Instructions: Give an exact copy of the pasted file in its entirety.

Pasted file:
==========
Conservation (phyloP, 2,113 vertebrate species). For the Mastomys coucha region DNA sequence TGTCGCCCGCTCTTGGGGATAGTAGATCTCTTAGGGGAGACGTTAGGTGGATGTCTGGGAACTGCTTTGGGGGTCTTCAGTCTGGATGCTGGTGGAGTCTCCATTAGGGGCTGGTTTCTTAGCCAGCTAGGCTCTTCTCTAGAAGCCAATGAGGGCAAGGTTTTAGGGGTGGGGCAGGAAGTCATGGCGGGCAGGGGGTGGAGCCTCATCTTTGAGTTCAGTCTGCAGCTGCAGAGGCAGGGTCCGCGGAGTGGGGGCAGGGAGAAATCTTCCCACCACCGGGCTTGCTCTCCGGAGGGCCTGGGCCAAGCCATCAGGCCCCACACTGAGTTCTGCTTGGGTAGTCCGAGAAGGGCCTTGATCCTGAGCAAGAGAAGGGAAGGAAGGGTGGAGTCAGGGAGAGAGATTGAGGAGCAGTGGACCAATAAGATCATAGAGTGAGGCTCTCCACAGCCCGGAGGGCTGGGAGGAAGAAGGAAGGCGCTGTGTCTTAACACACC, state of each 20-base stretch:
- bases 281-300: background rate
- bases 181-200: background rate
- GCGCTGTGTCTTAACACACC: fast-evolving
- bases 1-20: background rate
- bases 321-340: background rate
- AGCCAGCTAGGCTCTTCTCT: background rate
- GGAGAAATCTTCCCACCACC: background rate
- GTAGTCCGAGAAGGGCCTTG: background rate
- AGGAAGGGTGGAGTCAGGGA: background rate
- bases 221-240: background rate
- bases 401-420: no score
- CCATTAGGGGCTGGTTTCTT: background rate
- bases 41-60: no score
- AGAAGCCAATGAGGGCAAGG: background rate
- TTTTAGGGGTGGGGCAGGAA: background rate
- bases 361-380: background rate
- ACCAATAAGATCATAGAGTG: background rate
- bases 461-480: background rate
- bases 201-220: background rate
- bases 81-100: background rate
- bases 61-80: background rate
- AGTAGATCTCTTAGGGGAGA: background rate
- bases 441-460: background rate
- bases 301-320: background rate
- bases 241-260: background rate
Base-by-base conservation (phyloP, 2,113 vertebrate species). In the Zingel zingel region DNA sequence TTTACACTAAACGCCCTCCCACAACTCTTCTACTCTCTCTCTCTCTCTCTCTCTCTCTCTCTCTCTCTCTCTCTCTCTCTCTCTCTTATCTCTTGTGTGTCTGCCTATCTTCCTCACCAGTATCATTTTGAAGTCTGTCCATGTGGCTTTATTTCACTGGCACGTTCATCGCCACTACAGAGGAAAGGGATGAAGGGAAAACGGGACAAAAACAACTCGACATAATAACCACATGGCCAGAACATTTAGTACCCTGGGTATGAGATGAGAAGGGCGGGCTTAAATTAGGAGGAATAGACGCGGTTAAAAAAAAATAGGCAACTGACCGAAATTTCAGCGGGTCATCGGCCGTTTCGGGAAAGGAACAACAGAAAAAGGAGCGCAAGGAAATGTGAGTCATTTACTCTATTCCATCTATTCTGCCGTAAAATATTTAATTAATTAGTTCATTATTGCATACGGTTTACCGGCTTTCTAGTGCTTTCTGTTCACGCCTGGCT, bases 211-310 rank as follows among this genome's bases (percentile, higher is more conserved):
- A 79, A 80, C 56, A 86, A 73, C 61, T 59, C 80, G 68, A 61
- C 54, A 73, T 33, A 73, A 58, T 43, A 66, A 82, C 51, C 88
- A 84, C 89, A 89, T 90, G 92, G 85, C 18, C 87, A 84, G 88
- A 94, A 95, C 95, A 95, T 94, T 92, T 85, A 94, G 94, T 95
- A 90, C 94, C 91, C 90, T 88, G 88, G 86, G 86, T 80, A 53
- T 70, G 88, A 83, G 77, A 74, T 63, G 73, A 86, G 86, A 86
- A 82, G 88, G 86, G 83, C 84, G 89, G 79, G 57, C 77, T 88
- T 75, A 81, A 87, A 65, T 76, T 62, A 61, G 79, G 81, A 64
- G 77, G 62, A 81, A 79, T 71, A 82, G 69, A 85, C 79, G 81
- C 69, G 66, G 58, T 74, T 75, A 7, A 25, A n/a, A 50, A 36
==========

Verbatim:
Conservation (phyloP, 2,113 vertebrate species). For the Mastomys coucha region DNA sequence TGTCGCCCGCTCTTGGGGATAGTAGATCTCTTAGGGGAGACGTTAGGTGGATGTCTGGGAACTGCTTTGGGGGTCTTCAGTCTGGATGCTGGTGGAGTCTCCATTAGGGGCTGGTTTCTTAGCCAGCTAGGCTCTTCTCTAGAAGCCAATGAGGGCAAGGTTTTAGGGGTGGGGCAGGAAGTCATGGCGGGCAGGGGGTGGAGCCTCATCTTTGAGTTCAGTCTGCAGCTGCAGAGGCAGGGTCCGCGGAGTGGGGGCAGGGAGAAATCTTCCCACCACCGGGCTTGCTCTCCGGAGGGCCTGGGCCAAGCCATCAGGCCCCACACTGAGTTCTGCTTGGGTAGTCCGAGAAGGGCCTTGATCCTGAGCAAGAGAAGGGAAGGAAGGGTGGAGTCAGGGAGAGAGATTGAGGAGCAGTGGACCAATAAGATCATAGAGTGAGGCTCTCCACAGCCCGGAGGGCTGGGAGGAAGAAGGAAGGCGCTGTGTCTTAACACACC, state of each 20-base stretch:
- bases 281-300: background rate
- bases 181-200: background rate
- GCGCTGTGTCTTAACACACC: fast-evolving
- bases 1-20: background rate
- bases 321-340: background rate
- AGCCAGCTAGGCTCTTCTCT: background rate
- GGAGAAATCTTCCCACCACC: background rate
- GTAGTCCGAGAAGGGCCTTG: background rate
- AGGAAGGGTGGAGTCAGGGA: background rate
- bases 221-240: background rate
- bases 401-420: no score
- CCATTAGGGGCTGGTTTCTT: background rate
- bases 41-60: no score
- AGAAGCCAATGAGGGCAAGG: background rate
- TTTTAGGGGTGGGGCAGGAA: background rate
- bases 361-380: background rate
- ACCAATAAGATCATAGAGTG: background rate
- bases 461-480: background rate
- bases 201-220: background rate
- bases 81-100: background rate
- bases 61-80: background rate
- AGTAGATCTCTTAGGGGAGA: background rate
- bases 441-460: background rate
- bases 301-320: background rate
- bases 241-260: background rate
Base-by-base conservation (phyloP, 2,113 vertebrate species). In the Zingel zingel region DNA sequence TTTACACTAAACGCCCTCCCACAACTCTTCTACTCTCTCTCTCTCTCTCTCTCTCTCTCTCTCTCTCTCTCTCTCTCTCTCTCTCTTATCTCTTGTGTGTCTGCCTATCTTCCTCACCAGTATCATTTTGAAGTCTGTCCATGTGGCTTTATTTCACTGGCACGTTCATCGCCACTACAGAGGAAAGGGATGAAGGGAAAACGGGACAAAAACAACTCGACATAATAACCACATGGCCAGAACATTTAGTACCCTGGGTATGAGATGAGAAGGGCGGGCTTAAATTAGGAGGAATAGACGCGGTTAAAAAAAAATAGGCAACTGACCGAAATTTCAGCGGGTCATCGGCCGTTTCGGGAAAGGAACAACAGAAAAAGGAGCGCAAGGAAATGTGAGTCATTTACTCTATTCCATCTATTCTGCCGTAAAATATTTAATTAATTAGTTCATTATTGCATACGGTTTACCGGCTTTCTAGTGCTTTCTGTTCACGCCTGGCT, bases 211-310 rank as follows among this genome's bases (percentile, higher is more conserved):
- A 79, A 80, C 56, A 86, A 73, C 61, T 59, C 80, G 68, A 61
- C 54, A 73, T 33, A 73, A 58, T 43, A 66, A 82, C 51, C 88
- A 84, C 89, A 89, T 90, G 92, G 85, C 18, C 87, A 84, G 88
- A 94, A 95, C 95, A 95, T 94, T 92, T 85, A 94, G 94, T 95
- A 90, C 94, C 91, C 90, T 88, G 88, G 86, G 86, T 80, A 53
- T 70, G 88, A 83, G 77, A 74, T 63, G 73, A 86, G 86, A 86
- A 82, G 88, G 86, G 83, C 84, G 89, G 79, G 57, C 77, T 88
- T 75, A 81, A 87, A 65, T 76, T 62, A 61, G 79, G 81, A 64
- G 77, G 62, A 81, A 79, T 71, A 82, G 69, A 85, C 79, G 81
- C 69, G 66, G 58, T 74, T 75, A 7, A 25, A n/a, A 50, A 36